August 13, 2019
Choosing the right retirement plan for your employees can be tricky, and of course whatever plan you select needs to work for your entire business. Here are some factors that you might want to consider before choosing retirement coverage:
How many employees do you have?
If your small business is being run by you and your partner or spouse, then to get the highest possible contribution limits you should think about a Self-Employed 401(k). That may depend on whether you intend to take on more employees as your business grows however, in which case you might have to choose between a SEP IRA and a SIMPLE IRA, which can both give coverage to employees. You will then need to decide whether you want to fund your employees' accounts yourself by means of a SEP or whether your employees should contribute by means of a SIMPLE.
Who pays into the plan and how much?
Once you’ve selected a retirement plan, you’ll need to consider the contribution limits and decide upon whose responsibility it will be to make the contributions. In recognizing that self- employed individuals can be both an employee and employer, a Self-Employed 401(k) offers the largest possible contribution, and as an employee you can make elective deferrals of up to $19,000 for the current year. As an employer, you are permitted to make a profit-sharing contribution of up to 25% of compensation and up to $56,000 for the current year.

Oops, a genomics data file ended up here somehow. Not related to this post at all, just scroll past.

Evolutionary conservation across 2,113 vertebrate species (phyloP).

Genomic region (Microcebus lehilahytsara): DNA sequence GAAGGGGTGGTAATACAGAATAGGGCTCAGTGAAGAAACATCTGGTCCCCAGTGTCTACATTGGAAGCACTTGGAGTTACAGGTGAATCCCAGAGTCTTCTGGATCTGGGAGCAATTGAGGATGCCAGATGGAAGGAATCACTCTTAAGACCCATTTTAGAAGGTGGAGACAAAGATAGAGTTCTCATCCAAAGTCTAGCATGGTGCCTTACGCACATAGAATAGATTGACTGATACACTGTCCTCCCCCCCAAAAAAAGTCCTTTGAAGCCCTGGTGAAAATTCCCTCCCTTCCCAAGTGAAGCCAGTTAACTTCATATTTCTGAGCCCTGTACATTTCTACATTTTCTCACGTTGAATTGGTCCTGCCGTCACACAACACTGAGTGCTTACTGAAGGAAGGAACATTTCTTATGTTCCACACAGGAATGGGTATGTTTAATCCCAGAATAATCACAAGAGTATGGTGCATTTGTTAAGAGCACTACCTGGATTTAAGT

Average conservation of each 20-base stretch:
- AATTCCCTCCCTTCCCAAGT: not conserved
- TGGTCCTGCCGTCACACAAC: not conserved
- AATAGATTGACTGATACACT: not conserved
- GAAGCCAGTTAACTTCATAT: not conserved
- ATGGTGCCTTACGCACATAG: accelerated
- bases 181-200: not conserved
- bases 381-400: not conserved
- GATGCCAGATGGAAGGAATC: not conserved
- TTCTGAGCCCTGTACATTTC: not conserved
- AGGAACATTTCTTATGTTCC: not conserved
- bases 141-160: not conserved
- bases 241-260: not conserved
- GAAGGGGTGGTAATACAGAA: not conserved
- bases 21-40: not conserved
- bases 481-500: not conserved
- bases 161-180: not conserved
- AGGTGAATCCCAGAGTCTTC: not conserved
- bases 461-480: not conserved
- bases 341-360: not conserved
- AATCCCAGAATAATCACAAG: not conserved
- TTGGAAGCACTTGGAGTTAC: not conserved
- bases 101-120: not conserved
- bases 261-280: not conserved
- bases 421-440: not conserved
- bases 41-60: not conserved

If you or your employees are 50 or older, this type of coverage allows for catch-up contributions of up to $6,000 and enables them to be eligible for added tax breaks.
If your business is not incorporated means that you are usually permitted to deduct contributions for yourself from your personal income, while if it is incorporated, the contributions can be deducted as a business expense.
For businesses with an income that varies, a SEP IRA might give you more flexibility, but you may have to contribute the same percentage for your employees as you do for yourself. If you’re an employer, then you’re permitted to contribute up to 25% of compensation and up to a maximum of $56,000 for the current year, but you don’t have to contribute every year. If, on the other hand, you want your employees to help fund their retirement account, then you might want to think about a SIMPLE IRA, which is available to businesses who employ up to 100 people. Salary deferral contributions can be made by employees with this plan, of up to 100% of compensation, but must not exceed $13,000 for the current year. As the employer, you must also contribute to their retirement accounts by either matching their contributions dollar for dollar up to 3% of compensation or contribute 2% of their eligible compensation.
How costly are these plans?
The Self-Employed 401(k), SEP IRA and SIMPLE IRA are all plans that are relatively uncostly and relatively painless to set up. SEP IRA’s and SIMPLE IRA’s do not require annual plan filings with the IRS, instead of needing just certain employee notifications. The Self-Employed 401(k) does take a little more input, however, requiring an annual Form 5500 filing once plan assets go over $250,000. To discuss which retirement plan would best suit you and your small business, reach out to a reputable payroll company who can talk through your options in greater detail before you make any decisions.